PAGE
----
This potent herb has been found effective when combined with l-arginine to improve erectile dysfunction. A 2002 study concluded: “oral administration of the L-arginine glutamate 6g and 6 mg yohimbine combination is effective in improving erectile function in patients with mild to moderate ED.”[9] [Warning: Yohimbe and its active ingredient yohimbine is a potent nutraceutical with possible severe side effects such as hypertension. It is advisable to use it only under the guidance of a physician or medical herbalist to avoid possible side effects, especially if already using prescription drugs.]

Tribulis

This potent herb has libido enhancing properties for both men and women. We recently featured a study showing it helps women to increase their libido. The preclinical research on male libido is promising, with no less than three studies indicating its benefits for erectile dysfunction.[10][11][12]

Green Tea

A highly provocative animal study from 2008 indicates that green tea may address both the origin of erectile dysfunction by diminishing atherosclerotic progression in the corpus cavernosum of the male rat penis, subsequently indicating improvement in both erectile dysfunction and cardiovascular health.[13] This is, in fact, not the first study to show that green tea can correct endothelial dysfunction.[14]

Exercise

One of the best ways to improve your body image, self-esteem, and sexual vitality is through exercise. A 2009 study found that physical inactivity contributes to erectile dysfunction – essentially a no-brainer.[15]

A Sense of Humor

Living life with a negative attitude, especially when afflicted with a health condition, doesn’t reflect well as far as sexuality is concerned. A remarkable 2008 study found that viewing humorous films in patients with atopic dermatitis leads to short-term improvement of erectile dysfunction.[16] While we don’t know for sure if this study extends to everyone with the condition, it is instructive, perhaps, to look at a degree of levity and light-heartedness as an essential precondition to alleviating some degree of sexual dysfunction.  Sex should be fun, right? So lighten up by increasing you humor and joy, whenever possible.

AVOID STATIN DRUGS: One of the primary precepts of functional medicine is to avoid the cause of disease, rather than just suppress the symptoms. Statin drugs are well-known to adversely affect the male gonads, as well as reducing both testosterone and libido, leading to the well known consequence of statin-induced erectile dysfunction. Take a look at these 7 clinical studies if you need convincing that this side effect is read.Were statins effective at preventing heart disease, it would be difficult to reject them. But the fact that they are cardiotoxic makes it all the more questionable to continue on them, especially considering the severe quality of life issues they generate, including erectile dysfunction. Please share with your physician our research page on the 300+ adverse effects of statins to come up with a more reasonable approach to cardiovascular disease prevention.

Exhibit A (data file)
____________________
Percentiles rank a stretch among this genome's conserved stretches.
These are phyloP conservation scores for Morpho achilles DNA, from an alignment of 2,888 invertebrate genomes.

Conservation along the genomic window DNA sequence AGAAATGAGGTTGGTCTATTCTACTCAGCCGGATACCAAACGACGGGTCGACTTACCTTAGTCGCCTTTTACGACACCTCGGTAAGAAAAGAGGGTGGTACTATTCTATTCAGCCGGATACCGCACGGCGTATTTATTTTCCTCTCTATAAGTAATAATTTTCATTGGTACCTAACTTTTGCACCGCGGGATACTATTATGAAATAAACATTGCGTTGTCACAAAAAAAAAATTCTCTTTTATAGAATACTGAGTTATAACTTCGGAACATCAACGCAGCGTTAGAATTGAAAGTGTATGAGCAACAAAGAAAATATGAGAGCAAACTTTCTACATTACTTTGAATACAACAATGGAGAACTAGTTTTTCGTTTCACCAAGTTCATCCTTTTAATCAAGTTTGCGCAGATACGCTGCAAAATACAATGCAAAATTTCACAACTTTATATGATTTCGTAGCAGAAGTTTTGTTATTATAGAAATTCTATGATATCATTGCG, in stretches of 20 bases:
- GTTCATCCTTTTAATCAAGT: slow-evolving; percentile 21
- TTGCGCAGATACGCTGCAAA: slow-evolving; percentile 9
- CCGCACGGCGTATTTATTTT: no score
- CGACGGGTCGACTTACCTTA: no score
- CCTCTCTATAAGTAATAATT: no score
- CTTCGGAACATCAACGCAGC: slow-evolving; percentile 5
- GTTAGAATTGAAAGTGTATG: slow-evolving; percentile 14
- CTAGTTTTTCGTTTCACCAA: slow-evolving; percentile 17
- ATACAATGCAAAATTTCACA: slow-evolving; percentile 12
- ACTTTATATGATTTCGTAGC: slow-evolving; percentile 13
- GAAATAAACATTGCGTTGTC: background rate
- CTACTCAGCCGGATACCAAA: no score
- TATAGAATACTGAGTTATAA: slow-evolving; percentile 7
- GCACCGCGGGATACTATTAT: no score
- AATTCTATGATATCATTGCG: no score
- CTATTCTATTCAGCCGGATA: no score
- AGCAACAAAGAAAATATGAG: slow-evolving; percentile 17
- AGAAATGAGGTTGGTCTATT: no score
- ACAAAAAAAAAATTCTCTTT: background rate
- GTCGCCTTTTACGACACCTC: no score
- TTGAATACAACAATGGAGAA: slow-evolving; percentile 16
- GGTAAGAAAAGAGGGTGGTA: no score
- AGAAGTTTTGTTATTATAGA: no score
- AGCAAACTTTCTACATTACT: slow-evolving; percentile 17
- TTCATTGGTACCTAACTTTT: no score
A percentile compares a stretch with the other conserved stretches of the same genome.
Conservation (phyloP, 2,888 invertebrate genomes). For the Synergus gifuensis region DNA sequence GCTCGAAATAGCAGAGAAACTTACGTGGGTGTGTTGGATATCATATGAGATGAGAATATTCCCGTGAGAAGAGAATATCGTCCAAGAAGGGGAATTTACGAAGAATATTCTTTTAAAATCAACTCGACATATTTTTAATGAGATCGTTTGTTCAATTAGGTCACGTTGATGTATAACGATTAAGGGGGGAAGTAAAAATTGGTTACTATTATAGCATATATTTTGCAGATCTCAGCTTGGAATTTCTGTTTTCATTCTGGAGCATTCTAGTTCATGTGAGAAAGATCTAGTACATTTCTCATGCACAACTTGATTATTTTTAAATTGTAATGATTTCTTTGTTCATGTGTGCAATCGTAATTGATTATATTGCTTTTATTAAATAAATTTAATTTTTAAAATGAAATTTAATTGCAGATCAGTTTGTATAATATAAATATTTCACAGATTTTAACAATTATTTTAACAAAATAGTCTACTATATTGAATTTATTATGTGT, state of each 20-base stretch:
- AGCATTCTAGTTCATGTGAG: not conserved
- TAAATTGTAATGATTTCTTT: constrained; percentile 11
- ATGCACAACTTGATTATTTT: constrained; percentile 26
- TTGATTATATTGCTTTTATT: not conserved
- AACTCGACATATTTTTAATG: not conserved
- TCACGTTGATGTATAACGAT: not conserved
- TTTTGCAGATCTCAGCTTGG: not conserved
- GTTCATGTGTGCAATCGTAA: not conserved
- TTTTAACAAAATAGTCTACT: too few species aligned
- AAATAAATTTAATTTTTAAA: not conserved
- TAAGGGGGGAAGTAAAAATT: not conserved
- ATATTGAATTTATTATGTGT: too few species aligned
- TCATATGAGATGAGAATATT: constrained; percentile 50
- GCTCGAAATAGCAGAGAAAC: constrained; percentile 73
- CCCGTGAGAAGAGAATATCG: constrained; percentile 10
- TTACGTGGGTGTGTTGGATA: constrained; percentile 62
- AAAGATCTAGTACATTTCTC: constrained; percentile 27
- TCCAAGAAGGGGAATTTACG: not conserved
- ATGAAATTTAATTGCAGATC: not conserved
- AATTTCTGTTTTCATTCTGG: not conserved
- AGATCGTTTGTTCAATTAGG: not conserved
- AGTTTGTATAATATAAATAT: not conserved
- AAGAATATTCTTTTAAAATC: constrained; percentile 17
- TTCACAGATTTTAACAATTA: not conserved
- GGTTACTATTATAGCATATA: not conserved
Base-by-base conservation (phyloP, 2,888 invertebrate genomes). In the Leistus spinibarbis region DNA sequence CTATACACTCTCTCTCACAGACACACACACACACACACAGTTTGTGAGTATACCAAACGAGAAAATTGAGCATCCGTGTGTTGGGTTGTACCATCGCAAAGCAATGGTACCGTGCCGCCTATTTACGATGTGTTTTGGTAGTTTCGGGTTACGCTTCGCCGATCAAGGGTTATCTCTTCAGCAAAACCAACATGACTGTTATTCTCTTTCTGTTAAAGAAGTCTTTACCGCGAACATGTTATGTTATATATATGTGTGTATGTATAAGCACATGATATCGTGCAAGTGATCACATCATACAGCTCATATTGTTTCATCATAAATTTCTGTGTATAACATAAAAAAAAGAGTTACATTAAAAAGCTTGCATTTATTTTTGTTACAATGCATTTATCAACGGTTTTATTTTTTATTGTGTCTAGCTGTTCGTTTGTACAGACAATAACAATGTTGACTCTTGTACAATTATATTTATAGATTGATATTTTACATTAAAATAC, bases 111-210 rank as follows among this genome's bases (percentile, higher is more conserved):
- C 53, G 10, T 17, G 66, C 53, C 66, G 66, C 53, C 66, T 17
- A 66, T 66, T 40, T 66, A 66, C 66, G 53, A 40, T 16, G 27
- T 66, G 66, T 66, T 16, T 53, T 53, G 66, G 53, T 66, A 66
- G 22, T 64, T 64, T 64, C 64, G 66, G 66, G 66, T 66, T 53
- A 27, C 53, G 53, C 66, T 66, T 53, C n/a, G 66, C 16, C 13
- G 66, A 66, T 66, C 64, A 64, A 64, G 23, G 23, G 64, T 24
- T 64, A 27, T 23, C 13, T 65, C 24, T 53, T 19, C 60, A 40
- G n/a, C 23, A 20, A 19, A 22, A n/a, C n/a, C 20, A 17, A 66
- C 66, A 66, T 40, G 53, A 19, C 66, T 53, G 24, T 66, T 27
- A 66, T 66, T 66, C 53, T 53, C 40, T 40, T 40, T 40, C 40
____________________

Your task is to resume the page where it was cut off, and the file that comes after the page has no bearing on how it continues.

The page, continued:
AVOID Anti-Depressants: Perhaps surprisingly, antidepressant drugs have been found to be a major cause of sexual dysfunction. A 2006 study found that selective serotonin reuptake inhibitors (SSRIs), e.g. Prozac, Paxil, are associated with sexual dysfunction in 95.6% of women and 97.9% men.[17] What a misnomer! What could be more depressing than killing your sexual desire with a pharmaceutical Band-Aid?

Ultimately, sexual dysfunction begins in the brain. Nothing can eliminate a dysfunctional relationship or a lack of intimacy that often follows from it. While natural interventions exist – Ginseng, Arginine, Tribulus, etc. – it should be remembered that that erectile dysfunction stems from more than just physiological issues. A lack of desire may reflect a lack of appreciation for one’s own self, body image, or sense of sensuality. Nonetheless, it is good to know that alternatives to pharmaceuticals like Viagra exist, and are evidence-based, safer and time-tested. Moreover, it is important to acknowledge that the ‘canary in the trousers’ often reflects cardiovascular dysfunction body-wide, and the best way to address that is through a radical transformation of the diet, focusing on a grain and dairy-free ancestral diet rich in high nutrient, low carbohydrate vegetables, tubers and fruits and berries, as well as high quality natural fats and protein sources that are consistent with our biological heritage.

Article References

[1] Andrea Ledda, Gianni Belcaro, Maria R Cesarone, Mark Dugall, Frank Schönlau. Investigation of a complex plant extract for mild to moderate erectile dysfunction in a randomized, double-blind, placebo-controlled, parallel-arm study. BJU Int. 2010 Feb 22. Epub 2010 Feb 22. PMID: 20184576